Tuesday, December 17, 2013


Hey, why not do something nice with your CD money this Christmas, and order a disc that's going to help a fine musician?  Of course, buying any CD helps an artist, but here's one in rough shape who could use a hand, and you get some excellent music as well.  I know, these benefit collections can be a little weak sometimes, but not this one.  Slim is Slim Dunlop, lead guitarist for The Replacements, beloved by more than a few for their late 80's to early 90's sloppy but poppy, aggressive albums.  Dunlop suffered a serious stroke in 2012 that has left him in need of 24-hour care for the rest of his life, an extremely expensive proposition.

Enter his musical friends.  At the start of 2013, a series of singles started appearing, one a month, in extremely limited quantities.  Each came with unique artwork on the sleeve by Replacement Chris Mars, and were only available by auction.  Stars and pals lined each side, starting with The Replacements, Paul Westerberg and Tommy Stinson and a couple of ringers (Mars didn't want to get back into music).  The 45's brought in huge bucks, as fans and collectors leaped at the offerings.  Now that the run has ended, you can buy all the songs on this CD, as well as get a second disc of unreleased cuts also considered for the 45's.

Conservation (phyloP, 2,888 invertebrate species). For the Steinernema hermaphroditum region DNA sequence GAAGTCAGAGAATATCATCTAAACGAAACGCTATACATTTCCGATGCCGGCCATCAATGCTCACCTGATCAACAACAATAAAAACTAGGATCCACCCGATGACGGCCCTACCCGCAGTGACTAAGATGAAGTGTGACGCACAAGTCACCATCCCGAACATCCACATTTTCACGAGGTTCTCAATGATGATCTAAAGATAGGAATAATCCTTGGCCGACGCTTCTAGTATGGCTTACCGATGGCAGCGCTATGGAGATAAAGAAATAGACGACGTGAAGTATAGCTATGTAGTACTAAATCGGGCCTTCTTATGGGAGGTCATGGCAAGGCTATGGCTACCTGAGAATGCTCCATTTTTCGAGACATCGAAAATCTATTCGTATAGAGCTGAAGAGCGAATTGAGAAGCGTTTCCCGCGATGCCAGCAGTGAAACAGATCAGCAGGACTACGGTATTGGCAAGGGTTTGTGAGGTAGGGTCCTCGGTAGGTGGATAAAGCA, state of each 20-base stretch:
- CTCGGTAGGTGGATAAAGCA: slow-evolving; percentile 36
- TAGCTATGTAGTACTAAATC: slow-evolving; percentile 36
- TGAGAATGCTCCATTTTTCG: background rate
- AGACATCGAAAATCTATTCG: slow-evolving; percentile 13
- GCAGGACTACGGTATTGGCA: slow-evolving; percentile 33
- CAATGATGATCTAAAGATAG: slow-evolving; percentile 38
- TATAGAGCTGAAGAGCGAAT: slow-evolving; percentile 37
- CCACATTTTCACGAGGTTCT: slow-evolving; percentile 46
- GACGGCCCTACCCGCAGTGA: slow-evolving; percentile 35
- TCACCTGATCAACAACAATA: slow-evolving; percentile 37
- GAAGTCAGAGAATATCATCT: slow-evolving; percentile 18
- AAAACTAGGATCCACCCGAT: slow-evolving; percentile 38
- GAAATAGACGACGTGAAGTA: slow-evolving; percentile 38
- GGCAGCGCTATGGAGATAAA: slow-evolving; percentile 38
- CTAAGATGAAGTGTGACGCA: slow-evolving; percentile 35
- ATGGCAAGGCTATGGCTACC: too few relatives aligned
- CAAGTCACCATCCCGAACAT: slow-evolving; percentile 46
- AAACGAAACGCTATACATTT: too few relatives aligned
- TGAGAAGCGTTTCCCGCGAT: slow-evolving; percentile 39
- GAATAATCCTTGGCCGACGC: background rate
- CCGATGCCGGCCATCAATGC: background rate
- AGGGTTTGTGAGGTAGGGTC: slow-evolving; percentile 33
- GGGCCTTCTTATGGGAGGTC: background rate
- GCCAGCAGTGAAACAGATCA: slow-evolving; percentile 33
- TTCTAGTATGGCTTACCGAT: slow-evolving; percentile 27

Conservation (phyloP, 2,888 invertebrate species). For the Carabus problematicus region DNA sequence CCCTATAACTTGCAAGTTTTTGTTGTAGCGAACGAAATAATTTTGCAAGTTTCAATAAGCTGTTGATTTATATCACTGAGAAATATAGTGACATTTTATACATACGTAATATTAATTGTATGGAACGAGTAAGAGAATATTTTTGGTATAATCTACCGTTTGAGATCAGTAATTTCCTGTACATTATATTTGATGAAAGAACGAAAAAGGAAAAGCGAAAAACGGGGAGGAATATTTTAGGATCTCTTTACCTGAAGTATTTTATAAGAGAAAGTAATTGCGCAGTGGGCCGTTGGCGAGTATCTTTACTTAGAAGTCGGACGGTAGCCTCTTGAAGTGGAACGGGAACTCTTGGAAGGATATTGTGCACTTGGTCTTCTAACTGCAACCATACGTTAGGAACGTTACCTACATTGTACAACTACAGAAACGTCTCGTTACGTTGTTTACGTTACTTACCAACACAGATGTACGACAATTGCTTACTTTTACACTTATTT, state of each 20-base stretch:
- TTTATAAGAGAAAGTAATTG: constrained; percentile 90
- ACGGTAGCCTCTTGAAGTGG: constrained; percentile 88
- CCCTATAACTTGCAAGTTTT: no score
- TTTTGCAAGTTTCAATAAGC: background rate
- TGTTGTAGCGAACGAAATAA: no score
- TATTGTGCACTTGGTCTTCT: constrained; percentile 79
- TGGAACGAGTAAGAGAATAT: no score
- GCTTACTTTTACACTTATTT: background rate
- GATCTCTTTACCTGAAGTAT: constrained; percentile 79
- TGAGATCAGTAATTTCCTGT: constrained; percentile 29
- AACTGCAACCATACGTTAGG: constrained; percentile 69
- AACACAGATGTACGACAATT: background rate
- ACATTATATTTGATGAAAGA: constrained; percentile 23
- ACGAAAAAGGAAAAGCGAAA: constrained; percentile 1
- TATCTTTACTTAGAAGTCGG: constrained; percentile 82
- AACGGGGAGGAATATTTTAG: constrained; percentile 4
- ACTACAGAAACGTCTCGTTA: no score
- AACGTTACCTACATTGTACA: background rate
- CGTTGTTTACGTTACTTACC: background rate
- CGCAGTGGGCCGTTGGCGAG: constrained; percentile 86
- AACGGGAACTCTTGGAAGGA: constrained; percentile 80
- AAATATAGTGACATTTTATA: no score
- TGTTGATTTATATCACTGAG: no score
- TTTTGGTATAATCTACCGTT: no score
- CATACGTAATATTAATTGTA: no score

Almost all the songs were written by Dunlop.  He had his own solo career going, and despite being in Westerburg's shadow all these years, was a fine writer in much the same vein.  In other words, if you like The 'Mats, dig in, and dig some of these folks.  There's Lucinda Williams, sounding like she would have been right at home in The Replacements.  Steve Earle gets in the spirit, coming pretty close to his old wicked ways.  Jakob Dylan is a revelation on Ain't No Fair (In A Rock 'N' Roll Love Affair), growing growly and seedy.  And check out Jeff Tweedy, with his son Spencer on drums, doing the best song on the set, Dunlop's The Ballad Of The Opening Band, a tear-jerker about the guys who never make it past the club scene.

The ones who didn't make the singles turned in fine work too.  A Woodstock bunch called The West Saugerties Ale & Quail Club get their neighbour, The Lovin' Spoonful's John Sebastian, to join them on harmonica on one of Slim's favourite songs, an old James Burton instrumental called Love Lost.  Mars shows up, paying tribute to his pal with a number he wrote in response to Dunlop's stroke, called When i Fall Down.  And there's a second version of The Ballad Of The Opening Band, by an outfit called LP.ORG.  Don't be fooled, because when you open the credits, you find out it's pretty much The Jayhawks, Minneapolis brethren of Dunlop's, doing another stand-out job, almost the equal of Tweedy's.  This has been a huge success as a fundraiser so far, and the musical results are just as good.

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